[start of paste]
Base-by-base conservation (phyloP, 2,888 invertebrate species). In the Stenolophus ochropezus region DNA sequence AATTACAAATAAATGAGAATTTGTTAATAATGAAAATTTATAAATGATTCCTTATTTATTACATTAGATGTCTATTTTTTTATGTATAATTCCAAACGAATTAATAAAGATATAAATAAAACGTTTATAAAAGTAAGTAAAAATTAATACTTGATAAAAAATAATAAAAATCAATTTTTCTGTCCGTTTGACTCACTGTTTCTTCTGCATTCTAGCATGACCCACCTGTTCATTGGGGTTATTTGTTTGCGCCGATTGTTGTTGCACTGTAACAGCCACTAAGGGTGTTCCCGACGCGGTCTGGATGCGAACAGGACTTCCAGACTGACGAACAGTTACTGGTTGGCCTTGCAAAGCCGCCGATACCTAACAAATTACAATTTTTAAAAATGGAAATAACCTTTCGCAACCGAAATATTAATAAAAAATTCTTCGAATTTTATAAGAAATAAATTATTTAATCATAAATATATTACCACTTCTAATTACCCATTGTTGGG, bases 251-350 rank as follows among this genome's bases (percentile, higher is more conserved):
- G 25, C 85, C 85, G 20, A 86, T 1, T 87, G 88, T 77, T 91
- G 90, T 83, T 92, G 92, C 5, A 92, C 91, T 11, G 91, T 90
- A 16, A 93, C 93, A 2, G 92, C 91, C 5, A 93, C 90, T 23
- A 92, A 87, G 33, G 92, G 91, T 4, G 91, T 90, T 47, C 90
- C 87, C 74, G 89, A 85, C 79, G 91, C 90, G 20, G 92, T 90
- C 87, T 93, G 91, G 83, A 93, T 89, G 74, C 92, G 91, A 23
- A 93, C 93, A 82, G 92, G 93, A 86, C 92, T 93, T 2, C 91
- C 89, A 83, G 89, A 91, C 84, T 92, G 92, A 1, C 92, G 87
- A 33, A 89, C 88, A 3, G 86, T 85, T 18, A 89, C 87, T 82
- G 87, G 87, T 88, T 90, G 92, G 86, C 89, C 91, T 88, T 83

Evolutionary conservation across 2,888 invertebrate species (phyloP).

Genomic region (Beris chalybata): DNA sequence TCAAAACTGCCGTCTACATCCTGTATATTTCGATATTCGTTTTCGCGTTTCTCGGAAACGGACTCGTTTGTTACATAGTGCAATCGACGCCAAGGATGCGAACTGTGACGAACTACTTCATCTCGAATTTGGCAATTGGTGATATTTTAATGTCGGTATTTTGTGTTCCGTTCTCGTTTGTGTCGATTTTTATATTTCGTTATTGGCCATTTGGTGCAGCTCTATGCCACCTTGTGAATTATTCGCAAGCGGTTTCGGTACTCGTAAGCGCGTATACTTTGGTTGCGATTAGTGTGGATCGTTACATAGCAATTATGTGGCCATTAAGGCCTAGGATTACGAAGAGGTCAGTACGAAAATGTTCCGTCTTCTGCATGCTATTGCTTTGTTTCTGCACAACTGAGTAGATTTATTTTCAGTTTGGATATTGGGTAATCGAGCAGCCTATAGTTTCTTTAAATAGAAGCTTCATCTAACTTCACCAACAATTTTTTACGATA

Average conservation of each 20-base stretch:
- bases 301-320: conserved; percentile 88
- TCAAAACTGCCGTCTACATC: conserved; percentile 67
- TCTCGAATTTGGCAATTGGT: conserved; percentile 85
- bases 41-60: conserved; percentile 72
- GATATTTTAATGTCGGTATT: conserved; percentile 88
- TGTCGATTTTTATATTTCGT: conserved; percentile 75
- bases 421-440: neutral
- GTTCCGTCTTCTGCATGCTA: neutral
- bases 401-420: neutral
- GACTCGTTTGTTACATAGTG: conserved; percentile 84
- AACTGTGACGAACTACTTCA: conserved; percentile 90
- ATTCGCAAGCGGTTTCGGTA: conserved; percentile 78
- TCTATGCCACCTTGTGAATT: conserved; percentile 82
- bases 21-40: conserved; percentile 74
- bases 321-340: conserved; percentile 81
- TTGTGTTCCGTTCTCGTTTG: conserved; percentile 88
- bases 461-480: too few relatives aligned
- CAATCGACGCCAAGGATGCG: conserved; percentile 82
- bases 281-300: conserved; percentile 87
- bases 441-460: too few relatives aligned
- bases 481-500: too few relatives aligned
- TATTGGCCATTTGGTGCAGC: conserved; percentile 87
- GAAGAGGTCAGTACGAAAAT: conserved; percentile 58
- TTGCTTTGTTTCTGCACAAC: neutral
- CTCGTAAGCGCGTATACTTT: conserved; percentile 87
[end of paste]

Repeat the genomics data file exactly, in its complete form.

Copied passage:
Base-by-base conservation (phyloP, 2,888 invertebrate species). In the Stenolophus ochropezus region DNA sequence AATTACAAATAAATGAGAATTTGTTAATAATGAAAATTTATAAATGATTCCTTATTTATTACATTAGATGTCTATTTTTTTATGTATAATTCCAAACGAATTAATAAAGATATAAATAAAACGTTTATAAAAGTAAGTAAAAATTAATACTTGATAAAAAATAATAAAAATCAATTTTTCTGTCCGTTTGACTCACTGTTTCTTCTGCATTCTAGCATGACCCACCTGTTCATTGGGGTTATTTGTTTGCGCCGATTGTTGTTGCACTGTAACAGCCACTAAGGGTGTTCCCGACGCGGTCTGGATGCGAACAGGACTTCCAGACTGACGAACAGTTACTGGTTGGCCTTGCAAAGCCGCCGATACCTAACAAATTACAATTTTTAAAAATGGAAATAACCTTTCGCAACCGAAATATTAATAAAAAATTCTTCGAATTTTATAAGAAATAAATTATTTAATCATAAATATATTACCACTTCTAATTACCCATTGTTGGG, bases 251-350 rank as follows among this genome's bases (percentile, higher is more conserved):
- G 25, C 85, C 85, G 20, A 86, T 1, T 87, G 88, T 77, T 91
- G 90, T 83, T 92, G 92, C 5, A 92, C 91, T 11, G 91, T 90
- A 16, A 93, C 93, A 2, G 92, C 91, C 5, A 93, C 90, T 23
- A 92, A 87, G 33, G 92, G 91, T 4, G 91, T 90, T 47, C 90
- C 87, C 74, G 89, A 85, C 79, G 91, C 90, G 20, G 92, T 90
- C 87, T 93, G 91, G 83, A 93, T 89, G 74, C 92, G 91, A 23
- A 93, C 93, A 82, G 92, G 93, A 86, C 92, T 93, T 2, C 91
- C 89, A 83, G 89, A 91, C 84, T 92, G 92, A 1, C 92, G 87
- A 33, A 89, C 88, A 3, G 86, T 85, T 18, A 89, C 87, T 82
- G 87, G 87, T 88, T 90, G 92, G 86, C 89, C 91, T 88, T 83

Evolutionary conservation across 2,888 invertebrate species (phyloP).

Genomic region (Beris chalybata): DNA sequence TCAAAACTGCCGTCTACATCCTGTATATTTCGATATTCGTTTTCGCGTTTCTCGGAAACGGACTCGTTTGTTACATAGTGCAATCGACGCCAAGGATGCGAACTGTGACGAACTACTTCATCTCGAATTTGGCAATTGGTGATATTTTAATGTCGGTATTTTGTGTTCCGTTCTCGTTTGTGTCGATTTTTATATTTCGTTATTGGCCATTTGGTGCAGCTCTATGCCACCTTGTGAATTATTCGCAAGCGGTTTCGGTACTCGTAAGCGCGTATACTTTGGTTGCGATTAGTGTGGATCGTTACATAGCAATTATGTGGCCATTAAGGCCTAGGATTACGAAGAGGTCAGTACGAAAATGTTCCGTCTTCTGCATGCTATTGCTTTGTTTCTGCACAACTGAGTAGATTTATTTTCAGTTTGGATATTGGGTAATCGAGCAGCCTATAGTTTCTTTAAATAGAAGCTTCATCTAACTTCACCAACAATTTTTTACGATA

Average conservation of each 20-base stretch:
- bases 301-320: conserved; percentile 88
- TCAAAACTGCCGTCTACATC: conserved; percentile 67
- TCTCGAATTTGGCAATTGGT: conserved; percentile 85
- bases 41-60: conserved; percentile 72
- GATATTTTAATGTCGGTATT: conserved; percentile 88
- TGTCGATTTTTATATTTCGT: conserved; percentile 75
- bases 421-440: neutral
- GTTCCGTCTTCTGCATGCTA: neutral
- bases 401-420: neutral
- GACTCGTTTGTTACATAGTG: conserved; percentile 84
- AACTGTGACGAACTACTTCA: conserved; percentile 90
- ATTCGCAAGCGGTTTCGGTA: conserved; percentile 78
- TCTATGCCACCTTGTGAATT: conserved; percentile 82
- bases 21-40: conserved; percentile 74
- bases 321-340: conserved; percentile 81
- TTGTGTTCCGTTCTCGTTTG: conserved; percentile 88
- bases 461-480: too few relatives aligned
- CAATCGACGCCAAGGATGCG: conserved; percentile 82
- bases 281-300: conserved; percentile 87
- bases 441-460: too few relatives aligned
- bases 481-500: too few relatives aligned
- TATTGGCCATTTGGTGCAGC: conserved; percentile 87
- GAAGAGGTCAGTACGAAAAT: conserved; percentile 58
- TTGCTTTGTTTCTGCACAAC: neutral
- CTCGTAAGCGCGTATACTTT: conserved; percentile 87